Harry Reid says he won’t make 2020 endorsement until after Nevada caucus

Former Senate Majority Leader Harry Reid (D-Nev.) said Thursday that he will not endorse a candidate in the 2020 Democratic presidential primary until after the Nevada caucus.

Reid made the comments in an interview with the Nevada Independent about Sen. Bernie SandersBernie SandersOvernight Health Care — Presented by Partnership for America's Health Care Future — Pelosi unveils signature plan to lower drug prices | Trump says it's 'great to see' plan | Progressives pushing for changes Krystal Ball calls on Sanders to follow Yang's lead on war on drugs Buttigieg calls Warren 'evasive' on Medicare for all MORE (I-Vt.) hiring three of Reid's former staff for his presidential campaign.

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“All these people working for Bernie, I’m glad,” Reid said. “Bernie is one of my friends. He helped me get Obamacare passed. His vote was crucial. So I think the world of him.”

Faiz Shakir, a senior Reid adviser, is now Sanders's campaign manager.

The Vermont lawmaker is not the only presidential hopeful who employs his former staff to receive praise from Reid.

Reid’s former communications director, Kristen Orthman, is working for Sen. Elizabeth WarrenElizabeth Ann WarrenOvernight Health Care — Presented by Partnership for America's Health Care Future — Pelosi unveils signature plan to lower drug prices | Trump says it's 'great to see' plan | Progressives pushing for changes Buttigieg calls Warren 'evasive' on Medicare for all Sanders hits 1 million donors MORE's (D-Mass.) campaign.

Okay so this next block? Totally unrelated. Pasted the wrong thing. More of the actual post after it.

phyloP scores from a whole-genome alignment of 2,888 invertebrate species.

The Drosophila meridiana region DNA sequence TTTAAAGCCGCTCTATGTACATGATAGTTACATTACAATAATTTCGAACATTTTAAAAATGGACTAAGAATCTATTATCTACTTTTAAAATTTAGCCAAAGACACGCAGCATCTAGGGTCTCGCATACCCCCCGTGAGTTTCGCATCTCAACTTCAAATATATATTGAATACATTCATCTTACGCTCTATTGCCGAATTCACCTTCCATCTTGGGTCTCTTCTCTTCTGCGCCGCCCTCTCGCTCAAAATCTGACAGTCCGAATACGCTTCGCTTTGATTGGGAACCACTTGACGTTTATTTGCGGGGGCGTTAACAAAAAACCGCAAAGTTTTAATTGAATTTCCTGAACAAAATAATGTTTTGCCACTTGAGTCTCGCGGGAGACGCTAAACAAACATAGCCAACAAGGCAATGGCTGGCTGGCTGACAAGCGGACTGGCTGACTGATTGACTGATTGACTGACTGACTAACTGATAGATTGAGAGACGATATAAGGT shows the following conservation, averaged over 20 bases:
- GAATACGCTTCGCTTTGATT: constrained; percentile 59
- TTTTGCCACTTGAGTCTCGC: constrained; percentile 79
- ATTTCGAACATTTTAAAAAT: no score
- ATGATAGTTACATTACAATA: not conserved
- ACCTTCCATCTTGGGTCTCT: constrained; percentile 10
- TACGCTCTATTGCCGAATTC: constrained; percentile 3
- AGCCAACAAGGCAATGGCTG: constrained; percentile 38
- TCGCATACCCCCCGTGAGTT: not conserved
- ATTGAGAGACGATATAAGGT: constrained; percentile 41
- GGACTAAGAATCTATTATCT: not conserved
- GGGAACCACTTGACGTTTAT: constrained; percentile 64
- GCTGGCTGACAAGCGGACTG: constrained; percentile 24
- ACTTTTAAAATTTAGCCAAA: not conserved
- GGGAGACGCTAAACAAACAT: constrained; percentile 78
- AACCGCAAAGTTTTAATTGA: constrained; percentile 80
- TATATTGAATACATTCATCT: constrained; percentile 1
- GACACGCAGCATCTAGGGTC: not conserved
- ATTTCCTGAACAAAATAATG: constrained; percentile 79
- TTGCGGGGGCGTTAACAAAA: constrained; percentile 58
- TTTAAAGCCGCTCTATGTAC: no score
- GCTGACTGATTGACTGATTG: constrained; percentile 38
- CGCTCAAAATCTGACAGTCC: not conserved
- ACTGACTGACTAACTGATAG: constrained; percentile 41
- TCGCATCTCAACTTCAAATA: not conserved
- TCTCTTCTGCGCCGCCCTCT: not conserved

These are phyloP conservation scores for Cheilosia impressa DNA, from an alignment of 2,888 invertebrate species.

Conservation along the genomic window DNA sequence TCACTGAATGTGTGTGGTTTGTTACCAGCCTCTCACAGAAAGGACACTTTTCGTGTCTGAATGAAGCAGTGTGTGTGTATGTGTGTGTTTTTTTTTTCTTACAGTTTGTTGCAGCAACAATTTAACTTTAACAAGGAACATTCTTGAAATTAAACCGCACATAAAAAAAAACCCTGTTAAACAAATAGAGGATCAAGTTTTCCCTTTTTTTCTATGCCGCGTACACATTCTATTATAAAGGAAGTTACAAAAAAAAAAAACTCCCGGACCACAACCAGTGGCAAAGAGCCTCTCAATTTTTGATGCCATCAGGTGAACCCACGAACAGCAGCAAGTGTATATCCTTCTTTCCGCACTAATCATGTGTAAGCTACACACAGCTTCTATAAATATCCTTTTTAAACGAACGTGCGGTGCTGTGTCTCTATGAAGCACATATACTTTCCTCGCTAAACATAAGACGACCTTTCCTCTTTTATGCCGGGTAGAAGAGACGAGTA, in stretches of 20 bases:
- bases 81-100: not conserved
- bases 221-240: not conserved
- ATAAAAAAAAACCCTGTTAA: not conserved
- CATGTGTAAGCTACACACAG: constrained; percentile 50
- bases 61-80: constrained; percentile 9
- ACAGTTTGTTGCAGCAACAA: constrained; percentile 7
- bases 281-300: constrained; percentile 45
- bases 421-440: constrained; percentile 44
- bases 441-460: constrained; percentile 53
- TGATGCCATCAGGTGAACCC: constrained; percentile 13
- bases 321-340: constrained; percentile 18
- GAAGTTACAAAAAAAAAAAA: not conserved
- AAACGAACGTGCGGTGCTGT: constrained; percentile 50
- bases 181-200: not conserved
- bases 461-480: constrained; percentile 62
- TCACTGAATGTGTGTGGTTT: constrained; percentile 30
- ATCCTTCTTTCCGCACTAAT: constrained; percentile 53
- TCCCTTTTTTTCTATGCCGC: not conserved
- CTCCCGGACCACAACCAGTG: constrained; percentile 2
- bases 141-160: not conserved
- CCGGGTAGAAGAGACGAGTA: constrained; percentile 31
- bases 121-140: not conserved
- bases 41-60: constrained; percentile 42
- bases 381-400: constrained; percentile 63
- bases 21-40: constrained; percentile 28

The former Nevada senator praised Warren earlier this month, saying he thinks "the world of her," but did not endorse her.

Reid told the Independent he isn’t bothered by seeing his former staffers on competing campaigns.

“I think it’s good that people recognize talent,” he said.

Reid has also reportedly talked to former Vice President Joe BidenJoe BidenGiuliani clashes with CNN's Cuomo, calls him a 'sellout' and the 'enemy' Giuliani says 'of course' he asked Ukraine to look into Biden seconds after denying it Trump whistleblower complaint involves Ukraine: report MORE and Sens. Amy KlobucharAmy Jean KlobucharDemocrats will not beat Trump without moderate policy ideas Harris revamps campaign presence in Iowa Sanders, Yang to miss CNN's town hall on LGBTQ issues MORE (D-Minn.), Kirsten GillibrandKirsten GillibrandTwo years after Maria, Puerto Rico awaits disaster funds Defense bill talks set to start amid wall fight Democrats seize Senate floor to protest gun inaction: 'Put up or shut up' MORE (D-N.Y.) and Sherrod BrownSherrod Campbell BrownBipartisan housing finance reform on the road less taken Hillicon Valley: Google to promote original reporting | Senators demand answers from Amazon on worker treatment | Lawmakers weigh response to ransomware attacks Senate Democrats want answers on 'dangerous' Amazon delivery system MORE (D-Ohio) about potentially running for president.

Klobuchar and Gillibrand have already announced their candidacies.

“There is not a single Democrat that I have seen that’s interested that I wouldn’t do everything I could to help,” Reid said.

“Michael Bloomberg — and I think he could be really good for the party — I think he’s going to be here in the next few days. I just think, I’m glad that a lot of people are running and I’m excited about what it’s going to do to generate attention around the country.”

Bloomberg, the former New York City Mayor, has not yet decided whether or not to pursue the Democratic nomination.